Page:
If there is one thing that Francois Rossouw knows all about it is that terrible thing called man ego. Through the years, he has seen it at varying levels and knows what disasters it can lead to. The only thing that beats it, he says, is “woman ego”
We went to the desert once again. This time it was with a group that knew each another, and I thought we were all in for a pleasant time. I seriously misjudged myself.
On the first day or so, everybody was good friends, as though they were at home before embarking on the trip. But when the dunes got bigger, the picture started changing rapidly. An all-consuming fear of getting stuck developed among the friends and they became dangerously desperate and competitive to master every dune. Getting stuck was just not on the agenda. Getting towed out was totally taboo.
The situation became unpleasant, and I called the participants together for a talk, but it fell on deaf ears. Apparently they had a bet going to see who could last the longest without deflating their tyres. Eventually, things became just stupid, and I was worried about what was going to happen when we got to the really big dunes.
Then the unavoidable happened and the first vehicle got stuck at the bottom of a dune, just as the next dune started. The three passengers got out and started to push while the driver tried his best to get moving again. Then the spades came out, and the men were digging, pushing and praying that they could just get over the next dune until one of the other vehicles got stuck. It was obvious that they were trying everything to avoid being the first people to be towed out or succumb to deflating their tyres. They moved forward very slowly and eventually held up the convoy. The expensive whiff of clutch burning was hanging in the air.
I had to find a solution for this man-ego thing which, to this day, I still don’t fully understand. I called all the drivers together and suggested that all tyres be deflated to 0,8-bar, to get a level fighting ground. They agreed, as long as everybody complied.
I then walked down and deflated my Fortuner’s front tyres to 0,8-bar. The Fortuner literally jumped out of the loose sand and took off as though it had wings. This broke the ice, and I saw everybody letting down their tyres.
In a few minutes, though, I noticed some of the drivers checking their tyre pressures when no one else was looking. I just shook my head. This man ego thing has cost many people a lot of money, but trying stop it just doesn’t seem to work.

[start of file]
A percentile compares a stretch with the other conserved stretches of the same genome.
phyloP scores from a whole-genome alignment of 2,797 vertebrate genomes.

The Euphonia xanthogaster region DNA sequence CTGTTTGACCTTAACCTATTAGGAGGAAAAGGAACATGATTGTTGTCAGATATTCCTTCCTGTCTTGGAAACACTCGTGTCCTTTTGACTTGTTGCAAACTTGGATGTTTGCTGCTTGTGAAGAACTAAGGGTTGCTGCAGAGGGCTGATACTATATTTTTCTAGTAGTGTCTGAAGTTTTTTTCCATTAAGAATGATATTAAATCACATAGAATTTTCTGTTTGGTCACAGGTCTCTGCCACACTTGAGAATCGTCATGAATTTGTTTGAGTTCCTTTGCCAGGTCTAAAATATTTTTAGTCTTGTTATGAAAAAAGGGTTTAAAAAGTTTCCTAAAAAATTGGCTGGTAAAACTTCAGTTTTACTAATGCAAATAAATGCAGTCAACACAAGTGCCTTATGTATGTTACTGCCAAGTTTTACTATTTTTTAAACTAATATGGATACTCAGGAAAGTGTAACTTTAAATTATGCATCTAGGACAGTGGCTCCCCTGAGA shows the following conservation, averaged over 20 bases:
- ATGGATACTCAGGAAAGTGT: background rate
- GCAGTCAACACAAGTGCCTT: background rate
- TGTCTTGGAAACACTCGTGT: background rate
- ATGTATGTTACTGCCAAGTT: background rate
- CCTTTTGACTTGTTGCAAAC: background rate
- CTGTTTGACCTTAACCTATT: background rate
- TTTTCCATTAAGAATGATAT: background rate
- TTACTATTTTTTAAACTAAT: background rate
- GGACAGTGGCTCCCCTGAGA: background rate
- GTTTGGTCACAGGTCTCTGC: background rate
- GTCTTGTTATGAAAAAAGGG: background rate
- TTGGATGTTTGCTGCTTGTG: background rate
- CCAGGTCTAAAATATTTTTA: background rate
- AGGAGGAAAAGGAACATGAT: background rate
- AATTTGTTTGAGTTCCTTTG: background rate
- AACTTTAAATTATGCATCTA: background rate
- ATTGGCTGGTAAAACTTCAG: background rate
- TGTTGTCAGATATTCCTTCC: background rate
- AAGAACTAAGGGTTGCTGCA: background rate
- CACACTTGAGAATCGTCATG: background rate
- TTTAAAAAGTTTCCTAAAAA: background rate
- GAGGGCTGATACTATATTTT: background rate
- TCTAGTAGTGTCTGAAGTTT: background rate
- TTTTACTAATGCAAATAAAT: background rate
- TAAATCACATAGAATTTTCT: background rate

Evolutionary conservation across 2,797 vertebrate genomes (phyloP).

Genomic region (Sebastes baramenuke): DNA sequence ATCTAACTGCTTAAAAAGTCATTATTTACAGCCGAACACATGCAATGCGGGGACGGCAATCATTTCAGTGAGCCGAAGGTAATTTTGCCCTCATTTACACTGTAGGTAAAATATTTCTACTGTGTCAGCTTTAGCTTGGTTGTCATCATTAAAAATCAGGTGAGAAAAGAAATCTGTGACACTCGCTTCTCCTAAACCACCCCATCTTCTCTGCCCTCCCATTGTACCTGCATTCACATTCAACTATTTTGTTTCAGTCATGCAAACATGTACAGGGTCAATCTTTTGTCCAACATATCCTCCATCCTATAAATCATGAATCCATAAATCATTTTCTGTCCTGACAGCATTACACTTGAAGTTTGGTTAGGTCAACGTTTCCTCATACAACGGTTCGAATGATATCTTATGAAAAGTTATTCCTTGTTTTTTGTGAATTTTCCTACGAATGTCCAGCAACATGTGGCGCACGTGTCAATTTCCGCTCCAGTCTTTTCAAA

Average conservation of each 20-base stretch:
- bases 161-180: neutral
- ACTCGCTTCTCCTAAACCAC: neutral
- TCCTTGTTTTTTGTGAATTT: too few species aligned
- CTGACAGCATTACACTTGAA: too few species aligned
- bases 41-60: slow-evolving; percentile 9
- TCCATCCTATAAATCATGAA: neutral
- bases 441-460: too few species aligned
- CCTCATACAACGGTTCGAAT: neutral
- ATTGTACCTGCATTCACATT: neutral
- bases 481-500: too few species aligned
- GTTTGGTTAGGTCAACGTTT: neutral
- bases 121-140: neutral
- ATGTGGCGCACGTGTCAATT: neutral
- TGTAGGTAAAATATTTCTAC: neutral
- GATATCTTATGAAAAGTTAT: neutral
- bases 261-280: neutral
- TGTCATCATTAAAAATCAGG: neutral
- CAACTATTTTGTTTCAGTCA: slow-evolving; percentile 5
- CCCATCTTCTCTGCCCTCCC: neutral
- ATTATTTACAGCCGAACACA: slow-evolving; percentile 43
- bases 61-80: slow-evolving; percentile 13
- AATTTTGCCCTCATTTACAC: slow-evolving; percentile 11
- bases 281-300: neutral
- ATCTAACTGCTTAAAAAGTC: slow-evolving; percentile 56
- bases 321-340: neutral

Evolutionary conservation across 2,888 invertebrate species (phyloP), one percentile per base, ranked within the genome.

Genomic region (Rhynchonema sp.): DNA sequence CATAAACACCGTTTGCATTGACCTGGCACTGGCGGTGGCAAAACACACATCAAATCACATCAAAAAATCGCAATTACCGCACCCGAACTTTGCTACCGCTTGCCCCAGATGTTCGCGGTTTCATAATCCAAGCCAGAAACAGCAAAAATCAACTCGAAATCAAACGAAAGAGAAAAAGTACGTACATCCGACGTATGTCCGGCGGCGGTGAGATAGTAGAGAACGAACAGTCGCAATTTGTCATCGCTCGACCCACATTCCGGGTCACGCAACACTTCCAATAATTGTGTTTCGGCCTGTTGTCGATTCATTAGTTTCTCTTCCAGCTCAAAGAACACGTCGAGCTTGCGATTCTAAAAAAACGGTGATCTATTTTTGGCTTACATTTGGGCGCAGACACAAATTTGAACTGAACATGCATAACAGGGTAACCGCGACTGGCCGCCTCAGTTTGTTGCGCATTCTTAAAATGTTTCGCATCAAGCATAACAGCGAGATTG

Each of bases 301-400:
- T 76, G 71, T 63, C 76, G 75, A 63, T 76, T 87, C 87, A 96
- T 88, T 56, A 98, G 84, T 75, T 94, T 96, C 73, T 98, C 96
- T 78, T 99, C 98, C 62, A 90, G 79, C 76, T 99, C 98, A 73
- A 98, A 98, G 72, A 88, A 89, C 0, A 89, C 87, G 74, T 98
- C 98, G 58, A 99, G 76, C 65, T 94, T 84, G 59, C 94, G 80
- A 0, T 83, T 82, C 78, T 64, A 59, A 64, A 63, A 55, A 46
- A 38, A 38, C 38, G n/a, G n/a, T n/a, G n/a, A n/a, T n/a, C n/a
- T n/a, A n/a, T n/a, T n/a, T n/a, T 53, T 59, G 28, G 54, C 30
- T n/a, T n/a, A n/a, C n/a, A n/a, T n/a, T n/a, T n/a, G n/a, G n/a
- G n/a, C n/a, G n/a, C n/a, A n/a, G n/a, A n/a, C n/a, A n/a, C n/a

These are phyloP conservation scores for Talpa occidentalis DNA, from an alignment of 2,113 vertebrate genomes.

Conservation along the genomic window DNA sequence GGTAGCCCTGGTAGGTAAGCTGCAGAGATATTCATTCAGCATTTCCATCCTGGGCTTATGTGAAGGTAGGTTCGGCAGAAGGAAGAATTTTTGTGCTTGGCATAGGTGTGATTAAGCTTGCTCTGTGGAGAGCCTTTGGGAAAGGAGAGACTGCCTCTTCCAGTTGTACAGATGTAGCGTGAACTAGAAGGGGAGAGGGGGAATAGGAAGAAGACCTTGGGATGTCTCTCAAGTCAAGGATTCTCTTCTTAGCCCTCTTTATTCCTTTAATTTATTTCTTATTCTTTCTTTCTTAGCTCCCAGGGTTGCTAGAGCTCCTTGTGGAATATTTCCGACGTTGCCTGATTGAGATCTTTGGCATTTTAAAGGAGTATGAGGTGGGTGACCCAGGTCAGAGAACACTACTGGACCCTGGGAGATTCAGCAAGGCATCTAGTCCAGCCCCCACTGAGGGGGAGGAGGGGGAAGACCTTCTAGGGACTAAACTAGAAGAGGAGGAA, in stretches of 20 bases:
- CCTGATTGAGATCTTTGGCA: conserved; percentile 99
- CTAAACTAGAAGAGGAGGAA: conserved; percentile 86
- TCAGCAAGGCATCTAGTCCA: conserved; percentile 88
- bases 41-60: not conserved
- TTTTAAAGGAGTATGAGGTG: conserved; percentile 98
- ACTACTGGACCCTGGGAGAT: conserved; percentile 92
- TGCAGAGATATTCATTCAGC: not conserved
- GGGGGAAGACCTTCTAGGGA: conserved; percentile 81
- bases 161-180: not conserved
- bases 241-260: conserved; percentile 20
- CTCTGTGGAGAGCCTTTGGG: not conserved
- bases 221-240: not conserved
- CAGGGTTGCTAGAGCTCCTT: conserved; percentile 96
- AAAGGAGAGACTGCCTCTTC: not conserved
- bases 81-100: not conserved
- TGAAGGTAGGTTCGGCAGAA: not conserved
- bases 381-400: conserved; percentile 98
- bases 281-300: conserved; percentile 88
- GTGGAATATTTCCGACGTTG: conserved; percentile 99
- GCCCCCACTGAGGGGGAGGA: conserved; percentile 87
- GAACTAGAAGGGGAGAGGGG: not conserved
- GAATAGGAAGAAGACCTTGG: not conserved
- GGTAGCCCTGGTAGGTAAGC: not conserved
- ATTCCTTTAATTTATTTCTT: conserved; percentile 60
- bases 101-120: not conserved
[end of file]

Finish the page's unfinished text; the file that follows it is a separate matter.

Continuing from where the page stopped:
We had a very good friend, Heston Ferreira, who was extremely capable when it came to off-road driving. He loved to go first when we came to very difficult obstacles. Then he would motivate and psych up the others to have a try. And he mocked them if they were “chicken”. At the same time, however, he knew when to stop.
One day, when a group of 4×4 people came together at Tuinskloof near Patensie, Eastern Cape, Heston was there. When he conquered the newly made “Impossible Hill’’, everybody tried – over and over again. Heston had failed to disclose that his Isuzu was equipped with a front diff lock, which definitely is not standard.
The men tried all they could, but for the first time I saw that woman ego was even worse than the men’s egos. One lady was cheering her man on, and became very excited. He drove a standard Prado with highway-type tyres and just could not get up the hill. His wife shouted and cheered and urged him on, in vain. The driver said that if he tried any harder he would damage the car, but she insisted, even promising to buy him a new Prado. He had to get up, no matter what.
Eventually, we persuaded the bloke to throw in the towel. His wife was very angry, so much so that she refused to drive home with him that evening, and drove off with friends who lived nearby. I was so thankful that I was not the one who would have to sleep next to her that night!
That obstacle on Flip Fourie’s farm is now called Prado Hill. A year after the incident the same driver came back with a Prado fitted with suspension lift and a front diff lock. He drove up Prado Hill… without his wife being there to witness the feat.